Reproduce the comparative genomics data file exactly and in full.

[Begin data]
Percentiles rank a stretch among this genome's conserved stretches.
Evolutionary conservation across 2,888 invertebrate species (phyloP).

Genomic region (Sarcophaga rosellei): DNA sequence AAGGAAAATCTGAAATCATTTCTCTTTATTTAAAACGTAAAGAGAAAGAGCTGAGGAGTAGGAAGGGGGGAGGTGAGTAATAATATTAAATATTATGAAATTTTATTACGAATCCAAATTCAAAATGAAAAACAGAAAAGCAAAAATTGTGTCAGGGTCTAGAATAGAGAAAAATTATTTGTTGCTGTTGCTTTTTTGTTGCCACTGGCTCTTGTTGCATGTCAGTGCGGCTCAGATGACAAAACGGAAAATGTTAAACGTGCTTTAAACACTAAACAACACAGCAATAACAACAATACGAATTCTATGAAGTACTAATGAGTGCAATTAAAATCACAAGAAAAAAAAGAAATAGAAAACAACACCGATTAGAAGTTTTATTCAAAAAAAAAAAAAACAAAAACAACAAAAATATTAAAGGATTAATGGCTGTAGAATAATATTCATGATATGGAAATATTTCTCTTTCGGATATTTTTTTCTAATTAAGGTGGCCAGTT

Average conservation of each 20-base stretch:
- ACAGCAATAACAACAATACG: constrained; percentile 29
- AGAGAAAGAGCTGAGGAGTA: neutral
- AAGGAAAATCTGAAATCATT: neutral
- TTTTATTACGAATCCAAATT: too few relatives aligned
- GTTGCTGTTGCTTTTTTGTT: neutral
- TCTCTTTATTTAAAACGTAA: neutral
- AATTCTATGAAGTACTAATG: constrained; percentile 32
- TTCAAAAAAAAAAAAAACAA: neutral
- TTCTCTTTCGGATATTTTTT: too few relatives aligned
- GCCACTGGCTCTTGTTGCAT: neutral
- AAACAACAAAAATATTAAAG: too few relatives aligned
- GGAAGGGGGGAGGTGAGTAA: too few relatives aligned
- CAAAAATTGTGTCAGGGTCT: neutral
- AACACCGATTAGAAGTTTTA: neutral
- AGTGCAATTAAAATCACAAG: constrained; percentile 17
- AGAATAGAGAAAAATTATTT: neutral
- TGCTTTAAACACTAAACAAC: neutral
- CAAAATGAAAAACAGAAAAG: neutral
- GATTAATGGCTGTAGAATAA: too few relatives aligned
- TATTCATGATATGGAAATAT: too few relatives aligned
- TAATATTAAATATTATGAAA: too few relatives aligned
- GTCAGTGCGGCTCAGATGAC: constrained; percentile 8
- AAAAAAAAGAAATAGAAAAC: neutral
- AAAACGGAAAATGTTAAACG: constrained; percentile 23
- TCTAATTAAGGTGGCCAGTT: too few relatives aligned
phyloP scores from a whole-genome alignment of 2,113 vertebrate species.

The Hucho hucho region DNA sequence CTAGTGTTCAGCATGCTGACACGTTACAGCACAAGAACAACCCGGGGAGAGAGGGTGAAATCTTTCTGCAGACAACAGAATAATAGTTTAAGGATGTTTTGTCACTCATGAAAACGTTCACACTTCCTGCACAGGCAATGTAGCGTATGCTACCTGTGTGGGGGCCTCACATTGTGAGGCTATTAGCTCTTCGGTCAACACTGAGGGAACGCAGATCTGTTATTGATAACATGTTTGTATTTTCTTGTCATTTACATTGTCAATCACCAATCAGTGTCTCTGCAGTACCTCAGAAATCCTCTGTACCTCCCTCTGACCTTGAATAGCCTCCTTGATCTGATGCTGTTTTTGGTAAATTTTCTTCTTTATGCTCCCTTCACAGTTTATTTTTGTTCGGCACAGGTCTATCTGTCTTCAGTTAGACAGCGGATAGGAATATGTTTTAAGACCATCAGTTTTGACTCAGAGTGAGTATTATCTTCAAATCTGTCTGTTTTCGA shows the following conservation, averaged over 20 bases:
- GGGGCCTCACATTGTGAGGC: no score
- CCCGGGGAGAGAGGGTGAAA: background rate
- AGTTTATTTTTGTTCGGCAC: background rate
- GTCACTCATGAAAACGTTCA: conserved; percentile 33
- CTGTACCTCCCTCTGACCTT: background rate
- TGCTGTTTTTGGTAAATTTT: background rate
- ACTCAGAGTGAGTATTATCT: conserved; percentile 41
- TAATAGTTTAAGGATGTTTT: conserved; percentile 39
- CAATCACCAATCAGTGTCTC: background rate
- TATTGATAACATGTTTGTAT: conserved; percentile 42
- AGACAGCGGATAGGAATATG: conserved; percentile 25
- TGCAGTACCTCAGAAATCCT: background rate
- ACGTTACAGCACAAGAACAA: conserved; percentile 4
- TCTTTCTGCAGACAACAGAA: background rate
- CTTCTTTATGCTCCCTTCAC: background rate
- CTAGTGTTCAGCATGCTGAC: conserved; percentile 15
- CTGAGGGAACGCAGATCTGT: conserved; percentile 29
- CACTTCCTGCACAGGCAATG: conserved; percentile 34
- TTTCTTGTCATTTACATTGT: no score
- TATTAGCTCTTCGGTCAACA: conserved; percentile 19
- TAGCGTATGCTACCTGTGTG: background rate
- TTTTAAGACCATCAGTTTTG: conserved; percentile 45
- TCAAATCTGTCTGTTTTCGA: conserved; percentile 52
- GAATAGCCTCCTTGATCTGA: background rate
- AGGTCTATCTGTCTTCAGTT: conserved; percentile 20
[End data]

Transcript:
Percentiles rank a stretch among this genome's conserved stretches.
Evolutionary conservation across 2,888 invertebrate species (phyloP).

Genomic region (Sarcophaga rosellei): DNA sequence AAGGAAAATCTGAAATCATTTCTCTTTATTTAAAACGTAAAGAGAAAGAGCTGAGGAGTAGGAAGGGGGGAGGTGAGTAATAATATTAAATATTATGAAATTTTATTACGAATCCAAATTCAAAATGAAAAACAGAAAAGCAAAAATTGTGTCAGGGTCTAGAATAGAGAAAAATTATTTGTTGCTGTTGCTTTTTTGTTGCCACTGGCTCTTGTTGCATGTCAGTGCGGCTCAGATGACAAAACGGAAAATGTTAAACGTGCTTTAAACACTAAACAACACAGCAATAACAACAATACGAATTCTATGAAGTACTAATGAGTGCAATTAAAATCACAAGAAAAAAAAGAAATAGAAAACAACACCGATTAGAAGTTTTATTCAAAAAAAAAAAAAACAAAAACAACAAAAATATTAAAGGATTAATGGCTGTAGAATAATATTCATGATATGGAAATATTTCTCTTTCGGATATTTTTTTCTAATTAAGGTGGCCAGTT

Average conservation of each 20-base stretch:
- ACAGCAATAACAACAATACG: constrained; percentile 29
- AGAGAAAGAGCTGAGGAGTA: neutral
- AAGGAAAATCTGAAATCATT: neutral
- TTTTATTACGAATCCAAATT: too few relatives aligned
- GTTGCTGTTGCTTTTTTGTT: neutral
- TCTCTTTATTTAAAACGTAA: neutral
- AATTCTATGAAGTACTAATG: constrained; percentile 32
- TTCAAAAAAAAAAAAAACAA: neutral
- TTCTCTTTCGGATATTTTTT: too few relatives aligned
- GCCACTGGCTCTTGTTGCAT: neutral
- AAACAACAAAAATATTAAAG: too few relatives aligned
- GGAAGGGGGGAGGTGAGTAA: too few relatives aligned
- CAAAAATTGTGTCAGGGTCT: neutral
- AACACCGATTAGAAGTTTTA: neutral
- AGTGCAATTAAAATCACAAG: constrained; percentile 17
- AGAATAGAGAAAAATTATTT: neutral
- TGCTTTAAACACTAAACAAC: neutral
- CAAAATGAAAAACAGAAAAG: neutral
- GATTAATGGCTGTAGAATAA: too few relatives aligned
- TATTCATGATATGGAAATAT: too few relatives aligned
- TAATATTAAATATTATGAAA: too few relatives aligned
- GTCAGTGCGGCTCAGATGAC: constrained; percentile 8
- AAAAAAAAGAAATAGAAAAC: neutral
- AAAACGGAAAATGTTAAACG: constrained; percentile 23
- TCTAATTAAGGTGGCCAGTT: too few relatives aligned
phyloP scores from a whole-genome alignment of 2,113 vertebrate species.

The Hucho hucho region DNA sequence CTAGTGTTCAGCATGCTGACACGTTACAGCACAAGAACAACCCGGGGAGAGAGGGTGAAATCTTTCTGCAGACAACAGAATAATAGTTTAAGGATGTTTTGTCACTCATGAAAACGTTCACACTTCCTGCACAGGCAATGTAGCGTATGCTACCTGTGTGGGGGCCTCACATTGTGAGGCTATTAGCTCTTCGGTCAACACTGAGGGAACGCAGATCTGTTATTGATAACATGTTTGTATTTTCTTGTCATTTACATTGTCAATCACCAATCAGTGTCTCTGCAGTACCTCAGAAATCCTCTGTACCTCCCTCTGACCTTGAATAGCCTCCTTGATCTGATGCTGTTTTTGGTAAATTTTCTTCTTTATGCTCCCTTCACAGTTTATTTTTGTTCGGCACAGGTCTATCTGTCTTCAGTTAGACAGCGGATAGGAATATGTTTTAAGACCATCAGTTTTGACTCAGAGTGAGTATTATCTTCAAATCTGTCTGTTTTCGA shows the following conservation, averaged over 20 bases:
- GGGGCCTCACATTGTGAGGC: no score
- CCCGGGGAGAGAGGGTGAAA: background rate
- AGTTTATTTTTGTTCGGCAC: background rate
- GTCACTCATGAAAACGTTCA: conserved; percentile 33
- CTGTACCTCCCTCTGACCTT: background rate
- TGCTGTTTTTGGTAAATTTT: background rate
- ACTCAGAGTGAGTATTATCT: conserved; percentile 41
- TAATAGTTTAAGGATGTTTT: conserved; percentile 39
- CAATCACCAATCAGTGTCTC: background rate
- TATTGATAACATGTTTGTAT: conserved; percentile 42
- AGACAGCGGATAGGAATATG: conserved; percentile 25
- TGCAGTACCTCAGAAATCCT: background rate
- ACGTTACAGCACAAGAACAA: conserved; percentile 4
- TCTTTCTGCAGACAACAGAA: background rate
- CTTCTTTATGCTCCCTTCAC: background rate
- CTAGTGTTCAGCATGCTGAC: conserved; percentile 15
- CTGAGGGAACGCAGATCTGT: conserved; percentile 29
- CACTTCCTGCACAGGCAATG: conserved; percentile 34
- TTTCTTGTCATTTACATTGT: no score
- TATTAGCTCTTCGGTCAACA: conserved; percentile 19
- TAGCGTATGCTACCTGTGTG: background rate
- TTTTAAGACCATCAGTTTTG: conserved; percentile 45
- TCAAATCTGTCTGTTTTCGA: conserved; percentile 52
- GAATAGCCTCCTTGATCTGA: background rate
- AGGTCTATCTGTCTTCAGTT: conserved; percentile 20